Okay, so that made it sound like what Santa Fe writer Elizabeth Tidrick did was lazy. It absolutely wasn't. It was actually really smart. She exhausted her creative juices by writing Chasing the Shimmer, then, with the simple click of a mouse, entered said novel in the Amazon Breakthrough Novel Award Competition.
According to Tidrick [disclosure: Charlotte Jusinski is a former student of Tidrick's], Amazon's call for entries garnered an incredible 8,000-10,000 submissions. Tidrick entered “on a whim,” as she says. It was recently announced that her 17-page excerpt of Chasing the Shimmer had made it into the quarter-finals (aka, it's in the top 500 submissions).
Download a free 17-page excerpt of Chasing the Shimmer then tell Amazon what you think. The excerpt has strong resonances of Native American novelist Louise Erdrich, who weaves many characters into a single narrative through each person's unique, disparate life.
Tidrick's characters are almost likeable, but not quite – which makes them all the more intriguing. The book opens in 1989 through the eyes of Sydney Swan, who sits in her old Cadillac and watches from the curb, swilling vodka from a Coke can, as the sheriff empties her house of its contents. We soon meet her children, Bart and Louisa, when Bart calls Louisa to tell her that their mother has disappeared.
The story then skips back to 1974, painting a not-so-rosy picture of the Swan family when Bart and Louisa were young. The family embarks on a spontaneous “road trip” through the Southwest in the middle of the night, their elegant Arabian stallion Mustafa in tow. Why Sydney is taking her family to a remote cabin in San Lorenzo, NM, is anyone's guess. The excerpt ends with the chilling image of a car, headlights burning, following Bart as he slowly rides the horse through the dark, not looking back, “punishing one of them by leading and standing strong for the other by breaking the trail.”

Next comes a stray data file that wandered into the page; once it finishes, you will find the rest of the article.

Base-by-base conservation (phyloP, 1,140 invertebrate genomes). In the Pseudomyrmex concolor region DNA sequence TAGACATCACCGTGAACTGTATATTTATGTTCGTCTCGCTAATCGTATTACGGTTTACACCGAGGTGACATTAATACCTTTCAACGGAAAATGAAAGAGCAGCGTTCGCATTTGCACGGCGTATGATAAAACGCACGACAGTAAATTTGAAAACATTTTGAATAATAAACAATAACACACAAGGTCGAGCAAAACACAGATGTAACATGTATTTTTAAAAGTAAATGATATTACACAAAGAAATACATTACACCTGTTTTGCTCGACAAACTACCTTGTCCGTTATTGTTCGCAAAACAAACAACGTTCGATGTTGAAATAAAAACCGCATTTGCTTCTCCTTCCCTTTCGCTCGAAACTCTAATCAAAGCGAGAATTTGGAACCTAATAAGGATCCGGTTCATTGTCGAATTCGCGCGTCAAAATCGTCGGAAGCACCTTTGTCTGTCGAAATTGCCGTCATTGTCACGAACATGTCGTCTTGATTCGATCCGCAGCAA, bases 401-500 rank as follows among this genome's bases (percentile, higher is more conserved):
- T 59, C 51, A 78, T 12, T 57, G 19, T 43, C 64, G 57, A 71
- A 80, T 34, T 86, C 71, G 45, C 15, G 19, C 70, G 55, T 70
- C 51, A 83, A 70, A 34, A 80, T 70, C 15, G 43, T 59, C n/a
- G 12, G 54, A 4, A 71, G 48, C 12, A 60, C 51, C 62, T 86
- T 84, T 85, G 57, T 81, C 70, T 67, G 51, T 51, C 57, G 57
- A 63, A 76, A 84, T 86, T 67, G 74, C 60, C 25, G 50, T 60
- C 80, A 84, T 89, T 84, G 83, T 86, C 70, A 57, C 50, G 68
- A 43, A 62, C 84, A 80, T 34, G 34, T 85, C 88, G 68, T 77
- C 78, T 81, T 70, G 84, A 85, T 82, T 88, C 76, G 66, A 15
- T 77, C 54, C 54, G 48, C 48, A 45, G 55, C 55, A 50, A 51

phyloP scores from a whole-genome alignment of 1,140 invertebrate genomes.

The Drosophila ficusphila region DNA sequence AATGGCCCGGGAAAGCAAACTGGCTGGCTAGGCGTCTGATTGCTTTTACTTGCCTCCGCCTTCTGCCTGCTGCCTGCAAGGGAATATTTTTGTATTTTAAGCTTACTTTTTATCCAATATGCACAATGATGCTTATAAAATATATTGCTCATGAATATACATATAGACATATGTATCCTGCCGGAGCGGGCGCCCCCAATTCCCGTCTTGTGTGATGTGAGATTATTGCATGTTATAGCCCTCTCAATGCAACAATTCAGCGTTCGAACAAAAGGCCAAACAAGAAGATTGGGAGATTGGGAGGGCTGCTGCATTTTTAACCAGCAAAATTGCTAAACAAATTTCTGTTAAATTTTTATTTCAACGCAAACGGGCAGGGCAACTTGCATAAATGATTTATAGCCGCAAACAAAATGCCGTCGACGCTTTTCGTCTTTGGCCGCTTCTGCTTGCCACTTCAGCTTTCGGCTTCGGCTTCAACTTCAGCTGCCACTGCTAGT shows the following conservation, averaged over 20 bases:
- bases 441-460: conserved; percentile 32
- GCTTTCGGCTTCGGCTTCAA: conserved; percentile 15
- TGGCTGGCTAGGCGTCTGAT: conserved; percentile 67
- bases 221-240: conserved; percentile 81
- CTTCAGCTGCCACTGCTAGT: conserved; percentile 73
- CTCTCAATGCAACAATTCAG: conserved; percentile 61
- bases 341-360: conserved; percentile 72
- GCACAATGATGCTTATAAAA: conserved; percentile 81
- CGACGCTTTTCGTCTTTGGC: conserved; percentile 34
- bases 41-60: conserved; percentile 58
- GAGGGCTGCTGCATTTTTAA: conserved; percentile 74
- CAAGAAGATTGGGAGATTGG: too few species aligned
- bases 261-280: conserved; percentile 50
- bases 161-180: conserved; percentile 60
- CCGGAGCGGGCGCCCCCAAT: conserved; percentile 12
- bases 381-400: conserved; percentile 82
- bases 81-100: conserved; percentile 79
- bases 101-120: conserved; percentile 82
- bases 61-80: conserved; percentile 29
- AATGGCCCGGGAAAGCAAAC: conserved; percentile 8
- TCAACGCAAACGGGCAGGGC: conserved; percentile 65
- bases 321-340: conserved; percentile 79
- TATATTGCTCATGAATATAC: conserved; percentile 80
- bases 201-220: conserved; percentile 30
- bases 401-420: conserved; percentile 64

On April 15, Amazon's publishing partners at Penguin Books will choose the top 100 submissions based on customer reviews at amazon.com. The more good reviews Tidrick gets, the more likely she is to get published.
Even beyond the competition itself, many finalists get contracts through other publishers who keep their eye on the contest, so it's good news for even those who don't win.